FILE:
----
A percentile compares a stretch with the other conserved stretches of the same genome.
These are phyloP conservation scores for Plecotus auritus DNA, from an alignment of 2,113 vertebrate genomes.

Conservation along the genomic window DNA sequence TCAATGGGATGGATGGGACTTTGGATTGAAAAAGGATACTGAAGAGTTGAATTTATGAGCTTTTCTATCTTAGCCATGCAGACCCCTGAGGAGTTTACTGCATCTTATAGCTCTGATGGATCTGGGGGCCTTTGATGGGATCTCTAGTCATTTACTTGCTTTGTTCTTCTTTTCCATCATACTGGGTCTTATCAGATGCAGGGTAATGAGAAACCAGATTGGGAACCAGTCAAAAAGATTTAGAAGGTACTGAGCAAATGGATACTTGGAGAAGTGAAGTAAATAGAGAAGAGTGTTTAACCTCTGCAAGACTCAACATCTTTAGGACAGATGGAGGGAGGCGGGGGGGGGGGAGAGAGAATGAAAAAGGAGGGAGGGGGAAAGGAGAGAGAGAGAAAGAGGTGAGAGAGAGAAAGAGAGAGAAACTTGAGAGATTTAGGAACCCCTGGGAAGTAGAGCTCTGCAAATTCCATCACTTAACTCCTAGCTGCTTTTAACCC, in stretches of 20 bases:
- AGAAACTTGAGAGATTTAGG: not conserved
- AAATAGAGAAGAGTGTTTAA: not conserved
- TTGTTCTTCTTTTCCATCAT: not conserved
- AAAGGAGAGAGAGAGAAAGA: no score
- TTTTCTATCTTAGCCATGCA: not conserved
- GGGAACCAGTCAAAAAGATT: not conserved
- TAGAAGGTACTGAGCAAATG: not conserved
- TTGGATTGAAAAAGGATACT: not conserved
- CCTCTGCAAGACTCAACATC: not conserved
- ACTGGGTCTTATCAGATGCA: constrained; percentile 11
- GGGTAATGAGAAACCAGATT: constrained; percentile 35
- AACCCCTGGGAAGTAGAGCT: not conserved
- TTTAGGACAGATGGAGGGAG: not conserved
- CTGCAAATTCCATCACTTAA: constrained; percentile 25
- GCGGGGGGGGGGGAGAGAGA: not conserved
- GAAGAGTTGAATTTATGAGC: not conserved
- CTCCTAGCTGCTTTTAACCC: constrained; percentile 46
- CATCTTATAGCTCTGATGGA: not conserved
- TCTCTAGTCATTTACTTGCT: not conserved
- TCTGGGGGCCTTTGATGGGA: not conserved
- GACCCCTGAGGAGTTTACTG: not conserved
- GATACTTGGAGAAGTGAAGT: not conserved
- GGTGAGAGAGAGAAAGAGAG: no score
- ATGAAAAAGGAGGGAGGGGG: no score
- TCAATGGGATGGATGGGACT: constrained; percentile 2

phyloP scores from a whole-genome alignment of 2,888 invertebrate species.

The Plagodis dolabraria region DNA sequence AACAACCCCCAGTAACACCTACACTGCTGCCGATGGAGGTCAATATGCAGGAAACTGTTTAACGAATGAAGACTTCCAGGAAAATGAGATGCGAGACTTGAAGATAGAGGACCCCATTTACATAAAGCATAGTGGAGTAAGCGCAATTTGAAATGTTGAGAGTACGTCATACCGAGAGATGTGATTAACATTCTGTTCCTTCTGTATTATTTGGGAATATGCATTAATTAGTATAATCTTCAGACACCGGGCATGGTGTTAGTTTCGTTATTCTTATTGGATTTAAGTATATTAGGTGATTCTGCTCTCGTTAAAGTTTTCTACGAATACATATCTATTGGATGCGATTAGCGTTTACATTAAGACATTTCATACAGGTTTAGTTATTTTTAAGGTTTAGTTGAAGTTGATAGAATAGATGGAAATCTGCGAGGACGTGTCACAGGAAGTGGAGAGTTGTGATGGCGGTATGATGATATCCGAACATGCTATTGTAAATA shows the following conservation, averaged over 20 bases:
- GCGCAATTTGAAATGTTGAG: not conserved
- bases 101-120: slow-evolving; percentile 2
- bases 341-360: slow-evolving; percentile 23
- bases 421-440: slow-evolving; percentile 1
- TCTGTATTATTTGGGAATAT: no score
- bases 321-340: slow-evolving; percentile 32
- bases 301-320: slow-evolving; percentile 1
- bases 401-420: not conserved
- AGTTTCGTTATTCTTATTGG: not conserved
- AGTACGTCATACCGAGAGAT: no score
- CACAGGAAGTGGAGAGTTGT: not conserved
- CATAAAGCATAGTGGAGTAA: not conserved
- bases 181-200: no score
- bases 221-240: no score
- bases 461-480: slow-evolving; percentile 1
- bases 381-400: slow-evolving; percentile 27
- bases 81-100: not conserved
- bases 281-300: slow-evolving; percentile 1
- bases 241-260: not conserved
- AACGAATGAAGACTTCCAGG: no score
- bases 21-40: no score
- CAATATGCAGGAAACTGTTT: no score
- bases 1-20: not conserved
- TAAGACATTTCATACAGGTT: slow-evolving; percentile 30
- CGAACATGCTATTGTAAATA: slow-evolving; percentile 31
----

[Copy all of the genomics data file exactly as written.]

A percentile compares a stretch with the other conserved stretches of the same genome.
These are phyloP conservation scores for Plecotus auritus DNA, from an alignment of 2,113 vertebrate genomes.

Conservation along the genomic window DNA sequence TCAATGGGATGGATGGGACTTTGGATTGAAAAAGGATACTGAAGAGTTGAATTTATGAGCTTTTCTATCTTAGCCATGCAGACCCCTGAGGAGTTTACTGCATCTTATAGCTCTGATGGATCTGGGGGCCTTTGATGGGATCTCTAGTCATTTACTTGCTTTGTTCTTCTTTTCCATCATACTGGGTCTTATCAGATGCAGGGTAATGAGAAACCAGATTGGGAACCAGTCAAAAAGATTTAGAAGGTACTGAGCAAATGGATACTTGGAGAAGTGAAGTAAATAGAGAAGAGTGTTTAACCTCTGCAAGACTCAACATCTTTAGGACAGATGGAGGGAGGCGGGGGGGGGGGAGAGAGAATGAAAAAGGAGGGAGGGGGAAAGGAGAGAGAGAGAAAGAGGTGAGAGAGAGAAAGAGAGAGAAACTTGAGAGATTTAGGAACCCCTGGGAAGTAGAGCTCTGCAAATTCCATCACTTAACTCCTAGCTGCTTTTAACCC, in stretches of 20 bases:
- AGAAACTTGAGAGATTTAGG: not conserved
- AAATAGAGAAGAGTGTTTAA: not conserved
- TTGTTCTTCTTTTCCATCAT: not conserved
- AAAGGAGAGAGAGAGAAAGA: no score
- TTTTCTATCTTAGCCATGCA: not conserved
- GGGAACCAGTCAAAAAGATT: not conserved
- TAGAAGGTACTGAGCAAATG: not conserved
- TTGGATTGAAAAAGGATACT: not conserved
- CCTCTGCAAGACTCAACATC: not conserved
- ACTGGGTCTTATCAGATGCA: constrained; percentile 11
- GGGTAATGAGAAACCAGATT: constrained; percentile 35
- AACCCCTGGGAAGTAGAGCT: not conserved
- TTTAGGACAGATGGAGGGAG: not conserved
- CTGCAAATTCCATCACTTAA: constrained; percentile 25
- GCGGGGGGGGGGGAGAGAGA: not conserved
- GAAGAGTTGAATTTATGAGC: not conserved
- CTCCTAGCTGCTTTTAACCC: constrained; percentile 46
- CATCTTATAGCTCTGATGGA: not conserved
- TCTCTAGTCATTTACTTGCT: not conserved
- TCTGGGGGCCTTTGATGGGA: not conserved
- GACCCCTGAGGAGTTTACTG: not conserved
- GATACTTGGAGAAGTGAAGT: not conserved
- GGTGAGAGAGAGAAAGAGAG: no score
- ATGAAAAAGGAGGGAGGGGG: no score
- TCAATGGGATGGATGGGACT: constrained; percentile 2

phyloP scores from a whole-genome alignment of 2,888 invertebrate species.

The Plagodis dolabraria region DNA sequence AACAACCCCCAGTAACACCTACACTGCTGCCGATGGAGGTCAATATGCAGGAAACTGTTTAACGAATGAAGACTTCCAGGAAAATGAGATGCGAGACTTGAAGATAGAGGACCCCATTTACATAAAGCATAGTGGAGTAAGCGCAATTTGAAATGTTGAGAGTACGTCATACCGAGAGATGTGATTAACATTCTGTTCCTTCTGTATTATTTGGGAATATGCATTAATTAGTATAATCTTCAGACACCGGGCATGGTGTTAGTTTCGTTATTCTTATTGGATTTAAGTATATTAGGTGATTCTGCTCTCGTTAAAGTTTTCTACGAATACATATCTATTGGATGCGATTAGCGTTTACATTAAGACATTTCATACAGGTTTAGTTATTTTTAAGGTTTAGTTGAAGTTGATAGAATAGATGGAAATCTGCGAGGACGTGTCACAGGAAGTGGAGAGTTGTGATGGCGGTATGATGATATCCGAACATGCTATTGTAAATA shows the following conservation, averaged over 20 bases:
- GCGCAATTTGAAATGTTGAG: not conserved
- bases 101-120: slow-evolving; percentile 2
- bases 341-360: slow-evolving; percentile 23
- bases 421-440: slow-evolving; percentile 1
- TCTGTATTATTTGGGAATAT: no score
- bases 321-340: slow-evolving; percentile 32
- bases 301-320: slow-evolving; percentile 1
- bases 401-420: not conserved
- AGTTTCGTTATTCTTATTGG: not conserved
- AGTACGTCATACCGAGAGAT: no score
- CACAGGAAGTGGAGAGTTGT: not conserved
- CATAAAGCATAGTGGAGTAA: not conserved
- bases 181-200: no score
- bases 221-240: no score
- bases 461-480: slow-evolving; percentile 1
- bases 381-400: slow-evolving; percentile 27
- bases 81-100: not conserved
- bases 281-300: slow-evolving; percentile 1
- bases 241-260: not conserved
- AACGAATGAAGACTTCCAGG: no score
- bases 21-40: no score
- CAATATGCAGGAAACTGTTT: no score
- bases 1-20: not conserved
- TAAGACATTTCATACAGGTT: slow-evolving; percentile 30
- CGAACATGCTATTGTAAATA: slow-evolving; percentile 31